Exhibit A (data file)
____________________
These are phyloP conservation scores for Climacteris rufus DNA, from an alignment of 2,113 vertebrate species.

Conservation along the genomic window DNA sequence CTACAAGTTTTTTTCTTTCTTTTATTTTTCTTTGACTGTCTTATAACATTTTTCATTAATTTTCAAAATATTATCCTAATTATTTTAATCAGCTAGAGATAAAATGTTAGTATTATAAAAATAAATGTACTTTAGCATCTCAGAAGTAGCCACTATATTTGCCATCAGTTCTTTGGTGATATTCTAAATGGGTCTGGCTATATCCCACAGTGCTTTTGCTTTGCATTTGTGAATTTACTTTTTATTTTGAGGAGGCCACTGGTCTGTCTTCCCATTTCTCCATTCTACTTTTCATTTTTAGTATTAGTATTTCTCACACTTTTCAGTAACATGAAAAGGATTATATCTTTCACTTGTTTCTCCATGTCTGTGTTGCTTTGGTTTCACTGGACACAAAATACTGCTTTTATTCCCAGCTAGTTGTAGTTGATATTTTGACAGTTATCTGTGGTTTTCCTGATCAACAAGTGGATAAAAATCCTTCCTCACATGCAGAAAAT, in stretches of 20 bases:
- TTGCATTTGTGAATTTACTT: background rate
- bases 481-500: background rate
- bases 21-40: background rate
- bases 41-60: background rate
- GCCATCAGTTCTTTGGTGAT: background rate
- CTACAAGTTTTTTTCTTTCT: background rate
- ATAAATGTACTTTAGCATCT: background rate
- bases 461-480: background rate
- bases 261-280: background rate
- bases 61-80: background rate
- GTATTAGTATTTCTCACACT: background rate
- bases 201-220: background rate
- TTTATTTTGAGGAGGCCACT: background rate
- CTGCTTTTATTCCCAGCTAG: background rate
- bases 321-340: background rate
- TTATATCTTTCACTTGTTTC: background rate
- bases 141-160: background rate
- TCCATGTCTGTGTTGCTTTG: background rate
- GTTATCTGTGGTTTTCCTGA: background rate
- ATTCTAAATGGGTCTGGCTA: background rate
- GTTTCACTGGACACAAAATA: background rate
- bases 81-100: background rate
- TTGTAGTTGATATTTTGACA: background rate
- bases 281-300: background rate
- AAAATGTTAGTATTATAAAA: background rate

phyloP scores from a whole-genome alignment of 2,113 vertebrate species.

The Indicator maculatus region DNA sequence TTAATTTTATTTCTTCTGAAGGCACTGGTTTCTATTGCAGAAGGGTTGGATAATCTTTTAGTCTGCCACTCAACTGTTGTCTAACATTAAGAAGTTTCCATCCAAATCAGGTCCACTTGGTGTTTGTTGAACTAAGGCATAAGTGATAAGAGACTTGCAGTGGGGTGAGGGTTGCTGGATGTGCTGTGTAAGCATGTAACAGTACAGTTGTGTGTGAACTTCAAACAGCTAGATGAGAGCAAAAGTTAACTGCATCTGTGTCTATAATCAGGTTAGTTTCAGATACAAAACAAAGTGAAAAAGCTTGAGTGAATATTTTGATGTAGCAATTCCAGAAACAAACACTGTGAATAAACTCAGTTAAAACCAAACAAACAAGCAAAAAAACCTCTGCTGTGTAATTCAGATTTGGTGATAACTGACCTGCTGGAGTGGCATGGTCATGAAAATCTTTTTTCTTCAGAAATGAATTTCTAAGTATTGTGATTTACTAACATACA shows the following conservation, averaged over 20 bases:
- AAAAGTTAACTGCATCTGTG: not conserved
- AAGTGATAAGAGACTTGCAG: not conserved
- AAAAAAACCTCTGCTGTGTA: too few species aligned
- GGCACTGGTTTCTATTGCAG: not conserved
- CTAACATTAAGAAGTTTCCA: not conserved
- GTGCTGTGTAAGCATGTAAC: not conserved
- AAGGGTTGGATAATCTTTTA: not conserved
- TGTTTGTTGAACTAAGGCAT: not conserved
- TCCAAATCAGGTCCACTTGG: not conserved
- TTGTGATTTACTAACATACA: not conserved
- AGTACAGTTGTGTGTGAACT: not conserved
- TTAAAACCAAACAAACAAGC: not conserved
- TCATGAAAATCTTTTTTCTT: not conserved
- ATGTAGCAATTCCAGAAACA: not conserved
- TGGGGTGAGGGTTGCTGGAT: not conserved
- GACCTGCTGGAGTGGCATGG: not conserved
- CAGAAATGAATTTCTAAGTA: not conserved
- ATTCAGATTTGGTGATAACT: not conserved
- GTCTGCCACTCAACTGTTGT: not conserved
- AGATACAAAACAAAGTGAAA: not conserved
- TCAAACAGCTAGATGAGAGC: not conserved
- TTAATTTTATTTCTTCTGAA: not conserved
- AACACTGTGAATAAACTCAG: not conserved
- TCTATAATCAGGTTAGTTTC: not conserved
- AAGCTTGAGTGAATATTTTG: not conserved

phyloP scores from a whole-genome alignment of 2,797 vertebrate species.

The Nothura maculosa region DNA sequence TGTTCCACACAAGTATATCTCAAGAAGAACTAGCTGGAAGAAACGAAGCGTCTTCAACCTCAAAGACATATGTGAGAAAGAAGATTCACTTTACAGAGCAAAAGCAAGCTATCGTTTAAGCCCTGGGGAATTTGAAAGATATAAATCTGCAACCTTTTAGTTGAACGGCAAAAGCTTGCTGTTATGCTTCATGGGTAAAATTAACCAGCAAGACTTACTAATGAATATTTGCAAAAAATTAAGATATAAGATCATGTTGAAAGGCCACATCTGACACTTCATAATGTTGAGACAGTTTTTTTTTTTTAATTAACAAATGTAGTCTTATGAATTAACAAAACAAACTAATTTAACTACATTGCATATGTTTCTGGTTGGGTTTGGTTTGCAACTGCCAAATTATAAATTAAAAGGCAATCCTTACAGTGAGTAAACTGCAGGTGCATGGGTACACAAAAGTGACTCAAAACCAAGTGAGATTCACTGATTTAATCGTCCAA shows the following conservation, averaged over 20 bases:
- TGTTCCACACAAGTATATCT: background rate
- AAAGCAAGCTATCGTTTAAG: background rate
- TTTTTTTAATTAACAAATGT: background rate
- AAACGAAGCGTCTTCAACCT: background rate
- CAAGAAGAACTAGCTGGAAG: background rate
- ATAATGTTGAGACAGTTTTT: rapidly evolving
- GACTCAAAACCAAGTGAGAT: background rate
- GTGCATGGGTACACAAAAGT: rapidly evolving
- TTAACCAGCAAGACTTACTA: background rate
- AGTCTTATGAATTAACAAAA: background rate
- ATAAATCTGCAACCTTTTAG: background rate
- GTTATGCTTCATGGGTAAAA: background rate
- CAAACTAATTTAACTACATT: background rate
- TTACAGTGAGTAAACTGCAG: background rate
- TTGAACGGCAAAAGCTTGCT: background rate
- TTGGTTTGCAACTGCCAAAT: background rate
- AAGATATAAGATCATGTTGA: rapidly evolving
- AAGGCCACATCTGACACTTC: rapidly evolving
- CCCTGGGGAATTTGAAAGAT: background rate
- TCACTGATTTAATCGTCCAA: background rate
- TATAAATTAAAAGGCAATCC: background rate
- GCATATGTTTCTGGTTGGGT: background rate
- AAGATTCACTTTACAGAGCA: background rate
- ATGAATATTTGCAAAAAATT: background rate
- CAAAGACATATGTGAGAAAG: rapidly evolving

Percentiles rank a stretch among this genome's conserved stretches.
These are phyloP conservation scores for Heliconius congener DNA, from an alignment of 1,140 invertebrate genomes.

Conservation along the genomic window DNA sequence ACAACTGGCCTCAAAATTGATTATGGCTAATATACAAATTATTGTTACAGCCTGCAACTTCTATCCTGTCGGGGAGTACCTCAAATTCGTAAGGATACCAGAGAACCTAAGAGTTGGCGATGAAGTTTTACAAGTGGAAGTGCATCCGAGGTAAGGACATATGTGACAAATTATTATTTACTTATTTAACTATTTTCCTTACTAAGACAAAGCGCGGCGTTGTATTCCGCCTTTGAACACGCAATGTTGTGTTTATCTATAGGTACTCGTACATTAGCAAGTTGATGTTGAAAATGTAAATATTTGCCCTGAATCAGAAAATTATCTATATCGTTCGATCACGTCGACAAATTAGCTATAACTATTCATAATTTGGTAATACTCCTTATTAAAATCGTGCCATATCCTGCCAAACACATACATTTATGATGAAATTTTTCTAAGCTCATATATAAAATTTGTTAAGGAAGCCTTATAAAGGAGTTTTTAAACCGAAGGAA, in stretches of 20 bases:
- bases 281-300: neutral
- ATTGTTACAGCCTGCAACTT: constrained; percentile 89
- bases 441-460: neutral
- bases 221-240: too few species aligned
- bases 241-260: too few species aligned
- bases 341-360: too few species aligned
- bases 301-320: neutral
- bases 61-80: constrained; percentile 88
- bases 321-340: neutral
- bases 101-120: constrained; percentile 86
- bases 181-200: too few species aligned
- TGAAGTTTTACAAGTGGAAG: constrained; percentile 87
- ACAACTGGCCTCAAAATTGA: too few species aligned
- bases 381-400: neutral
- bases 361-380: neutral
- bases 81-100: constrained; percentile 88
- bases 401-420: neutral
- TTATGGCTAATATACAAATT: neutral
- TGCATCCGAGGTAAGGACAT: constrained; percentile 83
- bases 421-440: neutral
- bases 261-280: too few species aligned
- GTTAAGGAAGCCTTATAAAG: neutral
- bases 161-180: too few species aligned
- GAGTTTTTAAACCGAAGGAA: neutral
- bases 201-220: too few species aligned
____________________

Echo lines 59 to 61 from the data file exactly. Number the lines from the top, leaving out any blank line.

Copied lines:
- TTTTTTTAATTAACAAATGT: background rate
- AAACGAAGCGTCTTCAACCT: background rate
- CAAGAAGAACTAGCTGGAAG: background rate